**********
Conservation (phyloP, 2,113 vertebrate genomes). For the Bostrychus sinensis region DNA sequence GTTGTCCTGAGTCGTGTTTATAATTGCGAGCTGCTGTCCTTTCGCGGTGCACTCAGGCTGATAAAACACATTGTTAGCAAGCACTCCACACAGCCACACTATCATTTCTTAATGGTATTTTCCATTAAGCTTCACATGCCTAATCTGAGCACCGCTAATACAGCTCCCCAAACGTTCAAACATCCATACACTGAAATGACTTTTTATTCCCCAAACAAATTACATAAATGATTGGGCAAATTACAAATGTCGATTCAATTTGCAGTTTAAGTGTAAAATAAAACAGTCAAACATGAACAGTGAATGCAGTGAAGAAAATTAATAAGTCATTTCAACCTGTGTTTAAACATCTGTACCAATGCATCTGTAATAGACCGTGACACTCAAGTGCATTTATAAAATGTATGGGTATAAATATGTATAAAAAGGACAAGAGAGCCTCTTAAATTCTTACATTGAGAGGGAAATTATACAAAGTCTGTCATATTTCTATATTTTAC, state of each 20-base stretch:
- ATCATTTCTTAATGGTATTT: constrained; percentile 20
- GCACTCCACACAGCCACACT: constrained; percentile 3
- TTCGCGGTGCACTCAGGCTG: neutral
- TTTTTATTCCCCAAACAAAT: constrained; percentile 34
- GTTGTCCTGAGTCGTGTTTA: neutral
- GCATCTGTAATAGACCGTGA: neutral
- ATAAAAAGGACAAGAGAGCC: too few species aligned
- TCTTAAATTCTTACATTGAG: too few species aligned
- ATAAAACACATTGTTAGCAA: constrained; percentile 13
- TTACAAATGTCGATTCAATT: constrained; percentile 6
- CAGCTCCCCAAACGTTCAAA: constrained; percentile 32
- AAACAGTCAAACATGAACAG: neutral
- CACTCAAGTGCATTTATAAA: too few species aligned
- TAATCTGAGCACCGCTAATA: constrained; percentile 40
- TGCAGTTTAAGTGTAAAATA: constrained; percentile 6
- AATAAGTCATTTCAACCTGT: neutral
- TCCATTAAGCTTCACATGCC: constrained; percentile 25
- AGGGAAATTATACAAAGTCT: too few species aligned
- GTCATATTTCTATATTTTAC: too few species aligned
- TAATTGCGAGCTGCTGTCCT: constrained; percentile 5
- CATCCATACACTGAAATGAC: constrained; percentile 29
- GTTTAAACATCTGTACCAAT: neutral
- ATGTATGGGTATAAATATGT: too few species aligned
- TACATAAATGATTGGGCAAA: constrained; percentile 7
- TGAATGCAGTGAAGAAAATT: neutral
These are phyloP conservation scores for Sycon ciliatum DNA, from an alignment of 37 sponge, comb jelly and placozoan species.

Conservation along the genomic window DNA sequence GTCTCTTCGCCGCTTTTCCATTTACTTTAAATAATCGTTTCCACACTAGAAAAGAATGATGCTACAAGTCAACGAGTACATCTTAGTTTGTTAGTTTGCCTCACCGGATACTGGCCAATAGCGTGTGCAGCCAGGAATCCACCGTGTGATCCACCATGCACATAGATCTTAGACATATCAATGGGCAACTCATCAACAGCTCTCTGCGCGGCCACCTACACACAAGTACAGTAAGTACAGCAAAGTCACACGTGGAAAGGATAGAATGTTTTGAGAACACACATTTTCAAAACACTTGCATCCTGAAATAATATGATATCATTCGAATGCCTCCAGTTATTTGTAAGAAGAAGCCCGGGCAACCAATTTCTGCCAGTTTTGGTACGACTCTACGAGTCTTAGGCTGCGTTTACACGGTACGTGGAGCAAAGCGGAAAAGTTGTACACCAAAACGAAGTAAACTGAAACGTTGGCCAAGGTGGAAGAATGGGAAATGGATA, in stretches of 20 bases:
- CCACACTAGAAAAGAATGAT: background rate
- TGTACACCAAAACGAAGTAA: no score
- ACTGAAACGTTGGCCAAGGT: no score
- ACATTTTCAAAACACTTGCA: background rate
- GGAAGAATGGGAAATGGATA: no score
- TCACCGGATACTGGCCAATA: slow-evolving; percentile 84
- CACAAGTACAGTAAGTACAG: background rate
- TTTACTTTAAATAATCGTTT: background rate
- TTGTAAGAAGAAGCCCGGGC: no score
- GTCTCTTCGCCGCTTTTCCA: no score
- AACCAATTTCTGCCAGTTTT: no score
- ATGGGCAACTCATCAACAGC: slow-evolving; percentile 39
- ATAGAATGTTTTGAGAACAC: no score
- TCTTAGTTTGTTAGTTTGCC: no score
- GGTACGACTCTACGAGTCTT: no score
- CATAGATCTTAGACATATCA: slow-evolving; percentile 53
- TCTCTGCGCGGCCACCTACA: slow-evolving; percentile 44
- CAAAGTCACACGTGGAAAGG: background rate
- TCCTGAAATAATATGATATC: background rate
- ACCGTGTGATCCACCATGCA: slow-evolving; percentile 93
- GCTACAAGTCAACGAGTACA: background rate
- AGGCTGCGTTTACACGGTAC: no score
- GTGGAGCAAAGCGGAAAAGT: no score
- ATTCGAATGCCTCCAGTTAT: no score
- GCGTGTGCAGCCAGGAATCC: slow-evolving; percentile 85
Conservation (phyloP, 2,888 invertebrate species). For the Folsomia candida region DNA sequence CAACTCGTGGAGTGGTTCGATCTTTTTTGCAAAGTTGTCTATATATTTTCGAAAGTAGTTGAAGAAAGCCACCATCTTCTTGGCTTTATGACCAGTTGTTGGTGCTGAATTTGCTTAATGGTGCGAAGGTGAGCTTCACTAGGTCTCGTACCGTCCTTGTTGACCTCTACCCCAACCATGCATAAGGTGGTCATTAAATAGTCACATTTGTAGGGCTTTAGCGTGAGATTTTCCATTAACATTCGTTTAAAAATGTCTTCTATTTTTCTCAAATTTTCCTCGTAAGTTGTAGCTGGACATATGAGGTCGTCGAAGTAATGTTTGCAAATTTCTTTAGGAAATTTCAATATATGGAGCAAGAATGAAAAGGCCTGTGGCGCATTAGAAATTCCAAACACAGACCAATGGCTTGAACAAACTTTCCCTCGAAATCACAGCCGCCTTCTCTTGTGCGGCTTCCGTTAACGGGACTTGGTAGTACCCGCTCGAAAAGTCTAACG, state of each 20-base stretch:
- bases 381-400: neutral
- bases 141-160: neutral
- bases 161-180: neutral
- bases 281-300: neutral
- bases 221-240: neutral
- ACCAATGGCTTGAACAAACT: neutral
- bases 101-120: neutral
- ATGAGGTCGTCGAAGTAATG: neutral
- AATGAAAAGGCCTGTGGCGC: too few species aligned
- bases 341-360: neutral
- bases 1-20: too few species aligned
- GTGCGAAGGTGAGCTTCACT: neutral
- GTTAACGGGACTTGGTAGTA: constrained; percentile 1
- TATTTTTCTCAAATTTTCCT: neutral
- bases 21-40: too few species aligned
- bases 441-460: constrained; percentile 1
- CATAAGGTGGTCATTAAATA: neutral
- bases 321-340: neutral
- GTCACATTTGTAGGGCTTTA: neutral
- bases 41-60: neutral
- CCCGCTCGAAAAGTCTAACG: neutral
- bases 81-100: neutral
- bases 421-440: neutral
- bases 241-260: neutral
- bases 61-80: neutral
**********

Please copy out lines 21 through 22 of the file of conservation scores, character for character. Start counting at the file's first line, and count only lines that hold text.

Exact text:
- TAATTGCGAGCTGCTGTCCT: constrained; percentile 5
- CATCCATACACTGAAATGAC: constrained; percentile 29